My colleague, Senator Fiach Mac Conghail, cannot be here today, unfortunately, but he has asked me to raise with the Minister the situation for professional actors who are currently in receipt of the jobseeker’s allowance. They have been told they must go on Tús programmes for one year. The result of this will effectively mean that they must put their profession on hold for that time. The reason is they are not seeking full-time employment according to the Department of Social Protection. The Department sees their acting as a sideline hobby. Senator Mac Conghail sent me correspondence he received which detailed how a young actor was told that he cannot take up part-time work. By its very nature, acting is about short, part-time work. The person at the Intreo centre said everyone would like to be famous but that when an actor is not working he is not an actor, he is unemployed. The official insisted that the actor should go on a one-year training course with Tús if he wanted to continue to qualify for the jobseeker’s allowance. This individual has said he is happy to do part-time work to supplement his income and he is only seeking the half-time jobseeker’s allowance. There is something about understanding the nature of acting because it tends to be short work unless one gets a job in a soap opera. Even then, one is at the discretion of the writer.
The difficulty is that the Tús programme involves working for 19.5 hours per week, which is great when the employer will give actors the flexibility to do acting jobs. However, if not, ultimately, they cannot take up the work that they are keen to do. This applies not only in the case of actors. I have heard from many young people about the need for flexibility and the opportunity to take a chance when a chance comes upon them. A person could be offered a three-month placement. If a person takes a three-month work placement or a job it is fantastic but the transition to get back onto jobseeker’s allowance is so long that we must question whether it is worth it. Naturally, it is worth it to have a job but what if it represents a detrimental decision financially? We need to consider how people transfer in and out of jobs. We are in a far more flexible workplace now. If a person takes a three-month opportunity, often a job will come out of it. However, it is a leap of faith and it is a case of trying to find the flexibility and ensure that people can transition.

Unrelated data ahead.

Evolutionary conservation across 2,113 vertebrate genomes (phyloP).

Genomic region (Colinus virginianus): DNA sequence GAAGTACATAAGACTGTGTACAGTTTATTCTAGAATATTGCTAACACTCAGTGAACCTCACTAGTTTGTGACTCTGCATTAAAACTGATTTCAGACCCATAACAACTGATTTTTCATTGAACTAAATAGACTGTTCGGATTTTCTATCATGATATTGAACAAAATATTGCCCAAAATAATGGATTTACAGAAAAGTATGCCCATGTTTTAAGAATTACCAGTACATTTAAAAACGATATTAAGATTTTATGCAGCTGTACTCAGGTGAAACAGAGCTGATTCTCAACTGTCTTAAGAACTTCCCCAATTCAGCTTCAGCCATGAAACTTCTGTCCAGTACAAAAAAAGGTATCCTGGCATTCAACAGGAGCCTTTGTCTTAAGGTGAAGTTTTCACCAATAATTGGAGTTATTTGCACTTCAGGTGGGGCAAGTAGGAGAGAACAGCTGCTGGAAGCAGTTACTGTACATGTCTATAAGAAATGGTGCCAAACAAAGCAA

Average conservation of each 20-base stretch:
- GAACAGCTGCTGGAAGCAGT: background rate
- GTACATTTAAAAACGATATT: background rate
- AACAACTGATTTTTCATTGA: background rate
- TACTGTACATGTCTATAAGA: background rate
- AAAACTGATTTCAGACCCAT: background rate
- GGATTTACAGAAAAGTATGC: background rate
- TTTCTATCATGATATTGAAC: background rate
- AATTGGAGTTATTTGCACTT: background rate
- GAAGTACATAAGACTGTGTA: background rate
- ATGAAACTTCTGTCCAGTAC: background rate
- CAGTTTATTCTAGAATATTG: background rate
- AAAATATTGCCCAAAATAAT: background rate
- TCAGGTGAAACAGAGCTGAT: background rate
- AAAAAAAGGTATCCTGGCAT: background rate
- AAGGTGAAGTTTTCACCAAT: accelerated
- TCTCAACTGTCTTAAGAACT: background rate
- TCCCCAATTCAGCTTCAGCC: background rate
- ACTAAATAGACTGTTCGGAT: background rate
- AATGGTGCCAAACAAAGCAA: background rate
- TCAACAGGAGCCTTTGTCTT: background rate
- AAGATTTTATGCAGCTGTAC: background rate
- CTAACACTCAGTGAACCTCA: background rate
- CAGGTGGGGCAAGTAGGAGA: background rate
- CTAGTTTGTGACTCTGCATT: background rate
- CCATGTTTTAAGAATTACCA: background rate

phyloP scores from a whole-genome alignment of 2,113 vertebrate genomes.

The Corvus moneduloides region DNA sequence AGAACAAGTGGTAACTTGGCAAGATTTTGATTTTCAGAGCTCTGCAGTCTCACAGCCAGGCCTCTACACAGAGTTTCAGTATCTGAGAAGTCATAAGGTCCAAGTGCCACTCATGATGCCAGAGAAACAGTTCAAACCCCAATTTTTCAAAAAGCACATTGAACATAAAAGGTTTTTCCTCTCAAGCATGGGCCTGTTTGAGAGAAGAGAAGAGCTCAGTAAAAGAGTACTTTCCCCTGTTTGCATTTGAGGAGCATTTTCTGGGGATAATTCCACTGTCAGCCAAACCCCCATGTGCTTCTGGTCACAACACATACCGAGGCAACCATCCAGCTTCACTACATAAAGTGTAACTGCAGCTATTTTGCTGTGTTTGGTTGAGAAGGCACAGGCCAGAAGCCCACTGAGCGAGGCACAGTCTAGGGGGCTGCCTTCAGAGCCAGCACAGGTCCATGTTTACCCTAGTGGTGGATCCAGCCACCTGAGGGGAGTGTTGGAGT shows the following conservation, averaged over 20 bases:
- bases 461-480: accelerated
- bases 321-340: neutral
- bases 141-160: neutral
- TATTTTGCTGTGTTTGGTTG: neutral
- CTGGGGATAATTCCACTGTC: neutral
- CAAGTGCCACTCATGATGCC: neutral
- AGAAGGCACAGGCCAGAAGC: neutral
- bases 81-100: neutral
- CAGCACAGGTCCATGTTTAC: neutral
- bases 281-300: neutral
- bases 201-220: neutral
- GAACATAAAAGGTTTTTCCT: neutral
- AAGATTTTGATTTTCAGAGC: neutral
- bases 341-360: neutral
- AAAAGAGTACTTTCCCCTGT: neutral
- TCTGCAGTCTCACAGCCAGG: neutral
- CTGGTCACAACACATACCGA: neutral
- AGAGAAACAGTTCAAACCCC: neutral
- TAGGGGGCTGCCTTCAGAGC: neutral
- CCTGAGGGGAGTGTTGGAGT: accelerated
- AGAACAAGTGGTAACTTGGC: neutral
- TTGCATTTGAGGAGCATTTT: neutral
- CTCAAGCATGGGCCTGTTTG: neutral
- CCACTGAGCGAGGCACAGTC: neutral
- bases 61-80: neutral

Yesterday in her speech on Second Stage the Minister referred to JobsPlus. She stated, “I want to tell Members here, many of whom are actively involved in employment or familiar with many employers, that on 1 January, young jobseekers aged under 26 will qualify for JobsPlus if they are without employment for more than six months”. My understanding was that this was for people aged under 25. Will the Minister clarify that she meant under 26 years? Was that correct? It would be welcome news if this was the case.